Aquebogue Elementary School has been dealing with a mold and mildew problem inside the building, Riverhead Central School District officials have said in a statement published on the district website and in a robo-call to parents of students in the K-4 building.
The hot, humid weather followed by consecutive days of rain “has resulted in a mildew-type smell in the air and, in a few locations [and] has produced mold on surface areas,” according to the online statement signed by building principal Phil Kent and Superintendent Aurelia Henriquez.
The district has been working with the environmental consulting firm J.C. Broderick and Associates “to remediate the situation” and “ensure our building is safe for occupancy,” according to the statement.
The consulting firm collected samples from within the building and has informed the district “there is no airborne mold concern,” the officials said.
“Over the last few days, our facilities staff has replaced ceiling tiles in affected areas and thoroughly cleaned surface areas using a nontoxic disinfectant cleaner, as recommended by J.C. Broderick and Associates. The cleaning product, Virex II 256, is used in healthcare facilities and is known to kill a broad spectrum of microorganisms,” Kent and Henriquez wrote.
Virex II 256 kills bacteria, viruses, fungi and mildew, according to the U.S. Environmental Protection Agency. It is designed for cleaning and disinfecting hard, non-pourous surfaces.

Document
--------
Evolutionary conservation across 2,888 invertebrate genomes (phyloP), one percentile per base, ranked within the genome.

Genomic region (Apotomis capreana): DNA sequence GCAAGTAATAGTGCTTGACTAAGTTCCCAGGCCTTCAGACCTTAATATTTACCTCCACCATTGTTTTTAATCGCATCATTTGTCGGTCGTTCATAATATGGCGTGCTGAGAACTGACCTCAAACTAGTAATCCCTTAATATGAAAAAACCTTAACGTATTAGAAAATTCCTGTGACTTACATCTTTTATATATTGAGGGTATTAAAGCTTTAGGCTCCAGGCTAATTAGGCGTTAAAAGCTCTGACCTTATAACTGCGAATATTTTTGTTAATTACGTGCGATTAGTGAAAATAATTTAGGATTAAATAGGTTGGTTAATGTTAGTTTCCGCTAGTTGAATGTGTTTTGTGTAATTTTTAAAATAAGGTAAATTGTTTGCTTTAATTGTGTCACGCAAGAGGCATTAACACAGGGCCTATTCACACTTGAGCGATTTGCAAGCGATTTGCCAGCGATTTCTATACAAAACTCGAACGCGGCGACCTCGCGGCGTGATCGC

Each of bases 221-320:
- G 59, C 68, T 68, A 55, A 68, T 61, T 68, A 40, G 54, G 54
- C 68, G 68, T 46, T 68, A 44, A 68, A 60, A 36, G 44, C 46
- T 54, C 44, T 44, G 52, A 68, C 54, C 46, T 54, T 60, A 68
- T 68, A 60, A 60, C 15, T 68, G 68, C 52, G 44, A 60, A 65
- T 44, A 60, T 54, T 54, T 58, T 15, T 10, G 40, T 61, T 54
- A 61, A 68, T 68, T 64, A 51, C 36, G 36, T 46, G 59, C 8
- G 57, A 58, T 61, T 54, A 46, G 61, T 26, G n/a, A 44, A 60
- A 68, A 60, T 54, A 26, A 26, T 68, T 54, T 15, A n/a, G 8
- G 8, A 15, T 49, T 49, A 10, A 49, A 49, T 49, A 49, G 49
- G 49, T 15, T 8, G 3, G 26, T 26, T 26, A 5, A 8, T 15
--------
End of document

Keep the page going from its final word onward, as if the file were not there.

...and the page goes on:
Children returned to their classrooms today after a four-day weekend. School was not in session Monday and Tuesday due to the Rosh Hashanah holiday.
Officials did not state whether all classrooms in the building have been cleared for occupancy.
The district did not explain why ceiling tile replacement was necessary or if the tiles and areas of the building were affected with mold and mildew as a result of any leaks in the roof or water pipes or a problem with the building’s ventilation system.
Ceiling tile replacement has taken place in classrooms over the past couple of years, according to some Aquebogue Elementary School staff members who spoke to RiverheadLOCAL on the condition of anonymity because they are not authorized by the district to speak to the press.
Some past and present members of the Aquebogue PTO recalled a cascade of water streaming through the ceiling into the hallway during the building’s annual fall craft fair two years ago. They said they reported the flood to a custodial worker, who put a trash can under the leak, which they believed was subsequently repaired.
The red brick elementary school, located on Main Road in Aquebogue, was originally built in 1929 and expanded in the 1950s.
Beginning in December 2012, the school underwent a $3.8 million renovation and expansion as part of the district-wide $78.3 million capital construction project.
The work included a partial roof replacement, wall renovations, classroom and other interior improvements, interior layout revisions, installation of a moveable partition in the gymnasium, and replacement of the ventilation system and boilers, according to the district’s architects, BBS Architects, Landscape Architects and Engineers. The renovations incorporated numerous green features and materials, including a new roof that features thermal insulation, the architects said in a 2012 press release.